This time i want a little distance from the top of my head though I'm still prepared to claim it by giving it away.

in a long set of unmade circles, the conditions and effects of miscommunication are brutal and glorious. They keep going till you stop. to revel in something that breaks you up. to rebel in dread of reverse and whatever brings it because if there were nothing it would be impossible and easier. sposed to be talking about two zones of miscommunication + their affective ground and atmosphere and terrible beauty. They’re the same but really close to one another but unbridgeably far from one another, connected by some inside stories we keep running from, the way people flee a broken park when the island is a shipwreck. the crumbled refuge is a hold and a language lab. Half the school falls away from the other half that escapes. help in the form of a persistent gunship and madman, the exceptional nation of the abstract individual. aggressive, hovering neglect of the instructor. he says the constant variety of distraction makes collaborating impossible and the other story’s been buried again, concrete taken for water. The serially disrupted plan should have been disrupted but the disruption is serial—the same, enlarged catastrophe whose counterstrophic anticipation will peek through every once in a while, as suppressed stories of suppression, and somebody has to imagine that, and how we keep dying for the shit we live for. the slave trade’s death toll took a shock the day before yesterday and today we couldn’t quite engage, always a little turned away and elsewhere, a little alone. at 1:15 we have to see if we want to figure out a way to work through this, which is to say in this. to move in, which is to say through, the obscenity of poetry, of what it is to think about one little boy but removed, upstairs in the luxurious monastery. the question of how we can read this poem is redoubled now. now, how can we read this poem? This, too, is what Zong! is about, having claimed the catastrophe. And also: how can we turn the whole world into rubble for what was already held in the disaster.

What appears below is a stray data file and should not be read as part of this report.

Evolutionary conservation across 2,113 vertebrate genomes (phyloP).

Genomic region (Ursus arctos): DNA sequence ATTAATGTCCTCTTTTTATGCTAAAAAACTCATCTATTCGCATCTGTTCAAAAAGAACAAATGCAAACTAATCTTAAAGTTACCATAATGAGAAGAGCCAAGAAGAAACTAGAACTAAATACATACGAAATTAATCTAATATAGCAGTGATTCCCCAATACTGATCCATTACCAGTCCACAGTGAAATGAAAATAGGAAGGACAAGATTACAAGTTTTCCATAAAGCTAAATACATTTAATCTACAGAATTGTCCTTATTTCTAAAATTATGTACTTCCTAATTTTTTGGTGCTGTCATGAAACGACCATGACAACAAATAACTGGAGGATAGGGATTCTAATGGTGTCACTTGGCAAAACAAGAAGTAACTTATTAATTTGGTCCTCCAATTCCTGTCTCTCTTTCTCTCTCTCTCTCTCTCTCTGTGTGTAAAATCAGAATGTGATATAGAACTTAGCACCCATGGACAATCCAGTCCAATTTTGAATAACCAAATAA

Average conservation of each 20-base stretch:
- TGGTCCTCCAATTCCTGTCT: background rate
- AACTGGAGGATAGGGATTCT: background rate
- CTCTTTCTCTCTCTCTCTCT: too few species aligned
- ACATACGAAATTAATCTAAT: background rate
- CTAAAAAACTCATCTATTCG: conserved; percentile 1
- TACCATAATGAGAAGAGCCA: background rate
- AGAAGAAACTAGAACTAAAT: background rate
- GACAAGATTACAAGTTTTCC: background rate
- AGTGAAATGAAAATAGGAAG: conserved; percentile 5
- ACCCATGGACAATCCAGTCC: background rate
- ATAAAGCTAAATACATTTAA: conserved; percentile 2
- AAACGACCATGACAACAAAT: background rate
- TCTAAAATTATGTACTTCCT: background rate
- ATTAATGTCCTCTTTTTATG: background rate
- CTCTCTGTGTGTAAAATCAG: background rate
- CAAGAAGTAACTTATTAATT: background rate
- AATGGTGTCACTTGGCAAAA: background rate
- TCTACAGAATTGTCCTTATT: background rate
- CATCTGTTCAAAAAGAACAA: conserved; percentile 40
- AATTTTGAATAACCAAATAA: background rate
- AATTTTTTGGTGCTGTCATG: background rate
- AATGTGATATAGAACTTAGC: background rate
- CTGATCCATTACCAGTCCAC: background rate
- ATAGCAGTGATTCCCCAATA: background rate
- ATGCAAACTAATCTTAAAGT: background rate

Originally Published: January 14th, 2010

Fred Moten lives in Los Angeles, where he teaches at the University of California, Riverside. He is author of Arkansas (Pressed Wafer); In the Break: The Aesthetics of the Black Radical Tradition (University of Minnesota Press); I ran from it but was still in it. (Cusp Books); Hughson’s Tavern (Leon Works); B Jenkins (Duke...

  1. January 14, 2010
     John Oliver Simon

    Rubble, stubble, soil and stumble,\r
    Rubles revel, rebels mumble,\r
    Unmade circles blur the Hubbel,\r
    Zong and Zog are seeing double.

  2. January 14, 2010

    or, how to write about haiti: an essay in the limits of language and the [illegible] of (the) africa(n diaspora), vol. 673,699,235.

  3. January 14, 2010
     John Oliver Simon

    Burma Shave.

  4. January 14, 2010
     Ol\' 333

    I think about one little boy removed in the luxurious monastery occasionally myself, but I'm well aware that those feelings are wrong, as they happened to me and mine before. Otherwise, I'm 100% with John Oliver. Where's Walt Kelly when you miss him so?

  5. January 27, 2010

    Very exciting to see you on here, Fred! Great opening blog posts, and I look forward to whatever you come up with next. Oh, and if you do the opportunity, it would be fascinating to hear your thoughts about Pascale Casanova's *The World Republic of Letters* and other texts, like those by Moretti, et. al., that (attempt to) (re)think questions of global literature and the relationships between metropoles and peripheries. Gayatri Spivak sort of dismantled Casanova's argument in a talk she gave at Northwestern about a yaer (or was it two?) ago, but I can't say that I completely followed her. Your thoughts would be, as they always are, illuminating on the subject.\r

    John Keene